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ehmdjii

simple encryption

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hello, i am sending some data to a server by calling an url with libCURL. now in order to prevent hacking i want to encrypt this data somehow. so im looking for a way to scrample the data using a key in my application. then on the server i want to descramble it using the same key. whats an easy way to this in C++?

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Hey ehmdjii,

Have you tried a Google search ?
If I wanted to create a simple encryption mechanism, I would use a XOR.

Try taking a look here maybe.
Cheers
StratBoy61

-edit-
Note that there is at least one little problem with the XOR: If someone has access to your encrypting mechanism, passing it a binary value made with only 1's will output the coding string, allowing thus to uncrypt. So you have to protect your encrypting mechanism, not the uncrypting one :)

[Edited by - StratBoy61 on March 4, 2006 5:07:11 AM]

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Quote:
Original post by Emmanuel Deloget
There is a lot of enctryption libraries around there. One on top of my head: OpenSSL.

The advantage of using SSL is that it is going to encrypt the whole HTTP communication. So that a potential hacker has no idea about how your client and server communicate. Same with your code, you do not have to care about encryption, it will be done by your ISAPI layer and your web server. I did not know that a free version of it existed though. The only problem I can see about using it is the performance. Do some MMOs use SSL for real-time communication ?
Please let me know.
StratBoy61

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one more question about the XOR encryption

is it safe to send such data over a regular http request?

like
http://.../upload.php?s=xor-result-here

it seems it contains a lot of characters that may break an url.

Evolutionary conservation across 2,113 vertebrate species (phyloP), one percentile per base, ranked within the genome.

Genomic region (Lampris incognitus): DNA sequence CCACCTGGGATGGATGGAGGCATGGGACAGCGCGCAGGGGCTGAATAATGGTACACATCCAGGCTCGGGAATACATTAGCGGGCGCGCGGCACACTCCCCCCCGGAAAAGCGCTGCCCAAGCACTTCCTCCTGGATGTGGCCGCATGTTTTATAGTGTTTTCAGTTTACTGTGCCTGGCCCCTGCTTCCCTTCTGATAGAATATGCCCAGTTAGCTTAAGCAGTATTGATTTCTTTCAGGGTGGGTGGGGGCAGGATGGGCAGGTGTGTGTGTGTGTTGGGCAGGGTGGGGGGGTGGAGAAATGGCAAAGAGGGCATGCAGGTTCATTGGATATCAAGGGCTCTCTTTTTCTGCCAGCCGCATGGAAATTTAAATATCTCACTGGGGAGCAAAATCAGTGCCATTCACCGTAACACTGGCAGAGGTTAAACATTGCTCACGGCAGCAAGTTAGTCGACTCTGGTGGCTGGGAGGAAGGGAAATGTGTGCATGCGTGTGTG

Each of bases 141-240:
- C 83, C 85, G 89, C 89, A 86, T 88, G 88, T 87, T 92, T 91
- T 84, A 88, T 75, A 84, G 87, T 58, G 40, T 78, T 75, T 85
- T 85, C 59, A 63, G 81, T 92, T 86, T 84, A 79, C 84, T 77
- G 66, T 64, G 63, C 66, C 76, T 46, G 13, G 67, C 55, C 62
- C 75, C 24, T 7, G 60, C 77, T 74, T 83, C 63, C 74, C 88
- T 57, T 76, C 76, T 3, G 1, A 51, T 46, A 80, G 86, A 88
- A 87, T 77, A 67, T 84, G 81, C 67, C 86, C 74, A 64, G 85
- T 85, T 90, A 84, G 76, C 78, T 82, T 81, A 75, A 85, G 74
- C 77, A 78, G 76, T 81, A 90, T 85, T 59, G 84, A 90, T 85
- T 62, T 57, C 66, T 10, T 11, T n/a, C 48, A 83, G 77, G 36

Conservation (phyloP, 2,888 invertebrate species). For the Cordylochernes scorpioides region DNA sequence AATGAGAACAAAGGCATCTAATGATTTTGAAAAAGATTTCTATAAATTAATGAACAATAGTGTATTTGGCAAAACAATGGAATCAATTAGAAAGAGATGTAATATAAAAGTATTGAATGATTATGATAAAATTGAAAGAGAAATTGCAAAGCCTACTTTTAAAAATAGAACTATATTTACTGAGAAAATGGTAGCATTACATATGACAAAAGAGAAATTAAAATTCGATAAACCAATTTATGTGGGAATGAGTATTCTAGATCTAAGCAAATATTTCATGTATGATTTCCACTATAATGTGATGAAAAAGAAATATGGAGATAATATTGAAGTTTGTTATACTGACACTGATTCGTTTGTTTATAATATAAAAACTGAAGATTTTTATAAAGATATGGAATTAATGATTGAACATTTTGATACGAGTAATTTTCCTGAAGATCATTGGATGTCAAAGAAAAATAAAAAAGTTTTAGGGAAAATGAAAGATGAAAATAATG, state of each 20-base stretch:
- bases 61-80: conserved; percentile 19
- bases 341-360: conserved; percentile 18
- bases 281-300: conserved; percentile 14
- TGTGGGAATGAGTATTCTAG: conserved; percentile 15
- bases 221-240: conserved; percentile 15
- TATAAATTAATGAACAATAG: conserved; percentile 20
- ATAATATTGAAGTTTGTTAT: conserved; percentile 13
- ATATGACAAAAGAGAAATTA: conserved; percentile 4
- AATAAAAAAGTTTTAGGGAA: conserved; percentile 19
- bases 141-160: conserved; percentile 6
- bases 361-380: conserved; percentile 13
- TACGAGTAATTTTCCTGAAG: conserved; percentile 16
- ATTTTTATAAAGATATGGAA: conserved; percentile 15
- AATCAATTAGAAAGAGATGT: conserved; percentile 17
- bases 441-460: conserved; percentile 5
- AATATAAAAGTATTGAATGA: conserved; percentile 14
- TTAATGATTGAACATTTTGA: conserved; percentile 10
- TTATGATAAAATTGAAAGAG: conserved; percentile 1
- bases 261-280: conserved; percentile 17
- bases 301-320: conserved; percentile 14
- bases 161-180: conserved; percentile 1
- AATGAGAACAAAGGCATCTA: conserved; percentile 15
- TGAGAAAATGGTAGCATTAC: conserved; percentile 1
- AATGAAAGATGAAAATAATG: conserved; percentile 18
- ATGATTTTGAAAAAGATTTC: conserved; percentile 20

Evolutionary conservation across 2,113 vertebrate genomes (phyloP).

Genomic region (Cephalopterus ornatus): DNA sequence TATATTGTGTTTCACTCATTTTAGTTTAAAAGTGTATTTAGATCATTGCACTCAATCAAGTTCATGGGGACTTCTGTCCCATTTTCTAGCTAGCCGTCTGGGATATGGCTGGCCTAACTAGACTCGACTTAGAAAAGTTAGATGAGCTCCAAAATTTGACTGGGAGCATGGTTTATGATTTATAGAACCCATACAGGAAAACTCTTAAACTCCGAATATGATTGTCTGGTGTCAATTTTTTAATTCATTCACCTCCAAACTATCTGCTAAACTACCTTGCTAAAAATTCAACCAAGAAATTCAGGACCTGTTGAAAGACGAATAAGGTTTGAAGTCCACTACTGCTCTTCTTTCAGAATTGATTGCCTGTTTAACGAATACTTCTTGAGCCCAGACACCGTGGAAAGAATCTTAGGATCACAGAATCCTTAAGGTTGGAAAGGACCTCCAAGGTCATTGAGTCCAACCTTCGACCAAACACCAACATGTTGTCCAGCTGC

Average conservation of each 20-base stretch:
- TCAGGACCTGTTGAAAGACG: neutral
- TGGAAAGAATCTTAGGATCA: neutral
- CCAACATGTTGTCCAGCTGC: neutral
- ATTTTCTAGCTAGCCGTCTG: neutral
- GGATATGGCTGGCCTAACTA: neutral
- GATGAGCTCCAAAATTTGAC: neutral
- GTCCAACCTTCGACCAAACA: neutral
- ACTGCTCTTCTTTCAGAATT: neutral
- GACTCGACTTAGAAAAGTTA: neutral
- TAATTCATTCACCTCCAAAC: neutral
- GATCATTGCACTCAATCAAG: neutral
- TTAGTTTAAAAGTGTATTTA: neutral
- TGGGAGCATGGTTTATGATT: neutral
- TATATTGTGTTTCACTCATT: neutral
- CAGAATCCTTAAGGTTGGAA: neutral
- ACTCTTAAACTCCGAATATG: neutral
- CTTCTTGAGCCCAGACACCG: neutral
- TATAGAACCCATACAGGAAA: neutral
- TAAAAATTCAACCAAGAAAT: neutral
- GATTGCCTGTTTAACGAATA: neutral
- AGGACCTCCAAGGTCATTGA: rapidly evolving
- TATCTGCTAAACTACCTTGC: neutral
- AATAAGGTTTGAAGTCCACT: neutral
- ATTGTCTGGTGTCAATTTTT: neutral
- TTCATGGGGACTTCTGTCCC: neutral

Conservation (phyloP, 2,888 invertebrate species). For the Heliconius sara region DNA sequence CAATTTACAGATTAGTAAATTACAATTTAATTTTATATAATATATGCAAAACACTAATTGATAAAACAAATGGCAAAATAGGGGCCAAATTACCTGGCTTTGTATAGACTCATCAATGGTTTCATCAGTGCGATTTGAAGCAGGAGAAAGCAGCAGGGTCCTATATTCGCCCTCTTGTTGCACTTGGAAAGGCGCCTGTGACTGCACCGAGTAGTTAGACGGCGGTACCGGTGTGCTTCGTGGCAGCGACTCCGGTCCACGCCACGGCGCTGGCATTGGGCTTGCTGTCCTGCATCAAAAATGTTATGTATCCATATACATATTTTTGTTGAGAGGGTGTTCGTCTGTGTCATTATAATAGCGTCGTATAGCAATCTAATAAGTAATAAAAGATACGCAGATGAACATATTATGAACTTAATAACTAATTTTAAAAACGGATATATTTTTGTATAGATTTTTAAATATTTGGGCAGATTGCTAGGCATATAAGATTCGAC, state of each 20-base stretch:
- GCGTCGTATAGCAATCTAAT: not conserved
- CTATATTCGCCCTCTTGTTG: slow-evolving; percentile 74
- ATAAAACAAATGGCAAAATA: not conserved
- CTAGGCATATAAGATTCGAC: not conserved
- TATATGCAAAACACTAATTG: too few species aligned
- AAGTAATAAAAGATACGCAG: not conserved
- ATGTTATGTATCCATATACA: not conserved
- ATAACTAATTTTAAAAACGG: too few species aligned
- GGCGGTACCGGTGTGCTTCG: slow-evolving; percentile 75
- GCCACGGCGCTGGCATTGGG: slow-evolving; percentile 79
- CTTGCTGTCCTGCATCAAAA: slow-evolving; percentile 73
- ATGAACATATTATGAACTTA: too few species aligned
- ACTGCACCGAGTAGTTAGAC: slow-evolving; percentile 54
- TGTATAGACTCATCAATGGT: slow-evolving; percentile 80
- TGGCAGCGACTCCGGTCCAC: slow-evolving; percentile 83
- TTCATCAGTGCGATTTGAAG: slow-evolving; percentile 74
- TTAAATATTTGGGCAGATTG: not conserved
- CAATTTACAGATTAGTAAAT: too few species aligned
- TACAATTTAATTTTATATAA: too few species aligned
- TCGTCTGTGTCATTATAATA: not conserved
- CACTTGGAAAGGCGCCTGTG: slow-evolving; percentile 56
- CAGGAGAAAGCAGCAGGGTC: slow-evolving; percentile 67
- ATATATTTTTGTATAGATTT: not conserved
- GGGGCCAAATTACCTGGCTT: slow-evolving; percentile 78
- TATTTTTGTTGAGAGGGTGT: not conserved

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It seems that the length of an URL is limited by the web server (cf. http://www.w3.org/Protocols/rfc2616/rfc2616-sec3.html#sec3.2). What about a Google search about the PHP restrictions for that ? :)

I would actually recommend using a POST command with binary information in your case, rather than pasting the data into the URL.
Cheers
StratBoy61

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If the problem is just to scramble the data so that Joe User will not fake high scores on your server, then what I would do is post the data using either base-64 encoding or hexadecimal. Those encodings are about as secure as XOR scrambling the data, from a fake-it point of view, but are text-only and thus guaranteed to be compatible in the URL.

Another approach would be to compute a hash of 1) some number you hard-code into your program, 2) the score, 3) the user ID. Send this as a separate number, and verify the hash (by re-computing it) on the server side. As long as the user doesn't know the hard-coded number, they can't re-create the hash.

All of these methods suffer from the weakness that, in the end, they do trust data from the client, so a determined hacker can disassemble your program and send any score he wants. There's no way around that, except by using server-authenticated simulation, which is typically too expensive for most independent games.

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Quote:
Original post by hplus0603
All of these methods suffer from the weakness that, in the end, they do trust data from the client, so a determined hacker can disassemble your program and send any score he wants.

I am curious about that to tell you the truth. Is it *that* easy to disassemble a C++ program and understand what it does ?
I read --some time ago, that one could either write his own program to fool a hacker who would want to disassemble it, or pass his/her program into a kind of scrambler utility that would mess up the binary (for disassembly).
To me, hackers usually try to take advantage of other weaknesses and spoofing is usually the easiest way ; disassembling and trying to understand, well, I am sceptical...
StratBoy61

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Quote:
Is it *that* easy to disassemble a C++ program and understand what it does ?


That depends on who you are. If you have no experience, then no, it'll take a while. But if your day job is debugging applications, or writing device drivers, or doing embedded programming, and you have ten years of experience, then finding the spot in your application where the encryption happens should take less than an evening's worth.

There are ways to make it harder -- for example, with a non-uniform instruction cache, you can re-write the code after it's loaded in icache, and thus confuse someone disassembling memory (because it loads through D-cache), but these methods often break on new versions of the OS, and in the end only serve to slightly delay the determined attacker (say, by half an hour to an hour).

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